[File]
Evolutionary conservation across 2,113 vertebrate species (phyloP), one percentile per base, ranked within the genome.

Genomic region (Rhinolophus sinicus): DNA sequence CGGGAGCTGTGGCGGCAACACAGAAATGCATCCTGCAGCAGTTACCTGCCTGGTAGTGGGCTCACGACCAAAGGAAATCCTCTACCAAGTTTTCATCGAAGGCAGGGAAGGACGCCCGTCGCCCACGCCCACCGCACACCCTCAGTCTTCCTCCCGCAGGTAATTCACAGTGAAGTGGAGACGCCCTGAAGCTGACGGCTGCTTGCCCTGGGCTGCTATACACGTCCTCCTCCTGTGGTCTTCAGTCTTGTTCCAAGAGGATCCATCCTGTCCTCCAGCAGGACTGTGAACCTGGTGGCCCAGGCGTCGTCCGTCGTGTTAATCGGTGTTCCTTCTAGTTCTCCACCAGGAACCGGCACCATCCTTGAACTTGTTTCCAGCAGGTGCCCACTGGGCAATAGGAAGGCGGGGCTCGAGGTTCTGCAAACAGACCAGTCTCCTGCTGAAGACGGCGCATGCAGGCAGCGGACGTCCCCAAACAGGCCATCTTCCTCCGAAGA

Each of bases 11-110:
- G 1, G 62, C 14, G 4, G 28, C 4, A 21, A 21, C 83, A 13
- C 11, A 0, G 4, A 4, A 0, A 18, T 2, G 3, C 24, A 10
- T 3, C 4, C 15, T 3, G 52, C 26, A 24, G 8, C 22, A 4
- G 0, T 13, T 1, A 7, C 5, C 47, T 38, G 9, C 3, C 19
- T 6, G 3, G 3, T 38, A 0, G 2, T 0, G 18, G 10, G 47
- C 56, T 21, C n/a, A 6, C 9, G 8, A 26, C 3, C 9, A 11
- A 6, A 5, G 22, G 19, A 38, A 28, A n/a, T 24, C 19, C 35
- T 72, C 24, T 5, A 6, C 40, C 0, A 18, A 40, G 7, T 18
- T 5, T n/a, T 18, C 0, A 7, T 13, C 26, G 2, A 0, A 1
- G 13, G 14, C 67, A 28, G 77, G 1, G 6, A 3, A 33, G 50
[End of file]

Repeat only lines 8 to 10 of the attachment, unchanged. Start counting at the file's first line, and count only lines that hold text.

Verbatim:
- T 6, G 3, G 3, T 38, A 0, G 2, T 0, G 18, G 10, G 47
- C 56, T 21, C n/a, A 6, C 9, G 8, A 26, C 3, C 9, A 11
- A 6, A 5, G 22, G 19, A 38, A 28, A n/a, T 24, C 19, C 35